The CBA imposes bonus pool limits on international signings. The team with the worst winning percentage in the prior year receives the largest bonus pool for the next year. The team with the best winning percentage receives the smallest. The remaining 28 teams fall in between, again according to their winning percentage from the prior season. International players who are 23 years of age or older, and have played professional baseball for five or more years, are exempt from the bonus pool limits. Click here for the list of bonus pools by team, with the Houston Astros on top with $5,015,400 and the St. Louis Cardinals at the bottom with $1,866,300.

In additional to the bonus pools, MLB also assigns slot values for international prospects, even though there is no international draft. But the slot values are tradeable, and are therefore valuable for teams looking to spend more on international prospects than their assigned bonus pool would allow. A team can trade for up to 50% of its bonus pool, but it must trade for a specific slot value. For example, a team with a $4 million bonus pool can trade for up to $2 million in pool space, but it must receive in return specific slot values that add up to $2 million, or less. Click here for the list of 120 slot values assigned to each team. The Astros have the top slot value of $3,300,900 and the Cardinals have the lowest at $137,600.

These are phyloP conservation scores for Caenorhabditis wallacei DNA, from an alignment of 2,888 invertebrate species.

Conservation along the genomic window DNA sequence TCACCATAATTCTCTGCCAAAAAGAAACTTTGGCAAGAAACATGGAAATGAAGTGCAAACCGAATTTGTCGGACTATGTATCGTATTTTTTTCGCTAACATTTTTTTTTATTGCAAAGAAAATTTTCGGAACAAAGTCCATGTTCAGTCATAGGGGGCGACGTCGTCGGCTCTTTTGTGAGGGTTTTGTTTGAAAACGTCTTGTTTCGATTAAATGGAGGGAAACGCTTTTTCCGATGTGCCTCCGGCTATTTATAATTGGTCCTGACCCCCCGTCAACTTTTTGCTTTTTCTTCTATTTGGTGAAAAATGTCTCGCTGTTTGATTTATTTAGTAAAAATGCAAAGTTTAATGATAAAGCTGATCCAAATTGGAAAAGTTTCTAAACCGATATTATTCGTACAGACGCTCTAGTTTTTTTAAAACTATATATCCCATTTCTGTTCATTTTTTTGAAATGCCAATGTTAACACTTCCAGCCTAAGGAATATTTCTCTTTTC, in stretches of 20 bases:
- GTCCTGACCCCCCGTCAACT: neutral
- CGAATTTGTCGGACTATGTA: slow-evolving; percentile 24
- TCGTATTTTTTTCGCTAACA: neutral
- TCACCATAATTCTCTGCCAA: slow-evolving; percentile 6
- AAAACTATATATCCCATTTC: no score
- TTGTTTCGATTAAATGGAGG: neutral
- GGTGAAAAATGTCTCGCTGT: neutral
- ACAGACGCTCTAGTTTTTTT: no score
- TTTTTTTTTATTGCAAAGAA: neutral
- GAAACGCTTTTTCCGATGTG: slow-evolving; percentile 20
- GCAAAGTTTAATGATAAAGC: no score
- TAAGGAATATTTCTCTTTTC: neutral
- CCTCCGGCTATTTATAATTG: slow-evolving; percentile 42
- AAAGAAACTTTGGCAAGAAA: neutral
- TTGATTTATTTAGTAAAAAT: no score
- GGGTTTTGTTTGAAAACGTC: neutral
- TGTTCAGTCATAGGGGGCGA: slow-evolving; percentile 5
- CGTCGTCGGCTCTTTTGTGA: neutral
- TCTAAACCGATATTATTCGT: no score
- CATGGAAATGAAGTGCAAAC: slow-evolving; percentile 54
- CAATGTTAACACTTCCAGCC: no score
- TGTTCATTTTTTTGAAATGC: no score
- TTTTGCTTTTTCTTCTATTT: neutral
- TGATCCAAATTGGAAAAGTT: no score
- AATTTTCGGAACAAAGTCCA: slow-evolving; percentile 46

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Athletics To Play In Oakland At Least 10 More Years — Or Not

For years, the baseball world has been waiting for Commissioner Bud Selig to say something definitive about a new home for the Oakland Athletics. On Wednesday, he finally did. The reaction was anything but definitive.

The A’s have been negotiating a lease extension with the Oakland-Alameda County Joint Powers Authority, the entity that operates the Oakland Coliseum complex. The current lease expires at the end of this next season. Despite all the problems at Coliseum — the sewage, the water leaks, the outdated scoreboard — the A’s need a lease extension because they have no where else to play for the foreseeable future.

Lew Wolff and Gap Inc. heir John Fischer led an investor group that bought the A’s in 2005. Wolff is the managing partner and the public face on the team’s efforts to locate, finance and build a new ballpark — efforts which so far have been unsuccessful. .

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Trafficking in Cuban Ballplayers: A Look at Florida’s New Law

Florida Governor Rick Scott signed a bill into law on Friday that gives local governments access to $13 million annually in funding for the construction or renovation of a professional sports facility. To be eligible, the sports facility must be owned and operated by a local government or owned by a private entity that’s located on land owned by a local government.

Under the general terms of the new law, the Tampa Bay Rays would be eligible as a beneficiary of the new funding stream, as Tropicana Field is owned by the City of St. Petersburg. Same for the Miami Marlins, which play in a ballpark built largely with Miami-Dade County bonds. Then there are the nine teams that play in spring training facilities in Florida (Phillies, Blue Jays, Astros, Rigers, Rays, Pirates, Orioles, Mets and Twins) and the 14 minor league teams in Florida that play in a ballpark owned by — or on land owned by — the local government.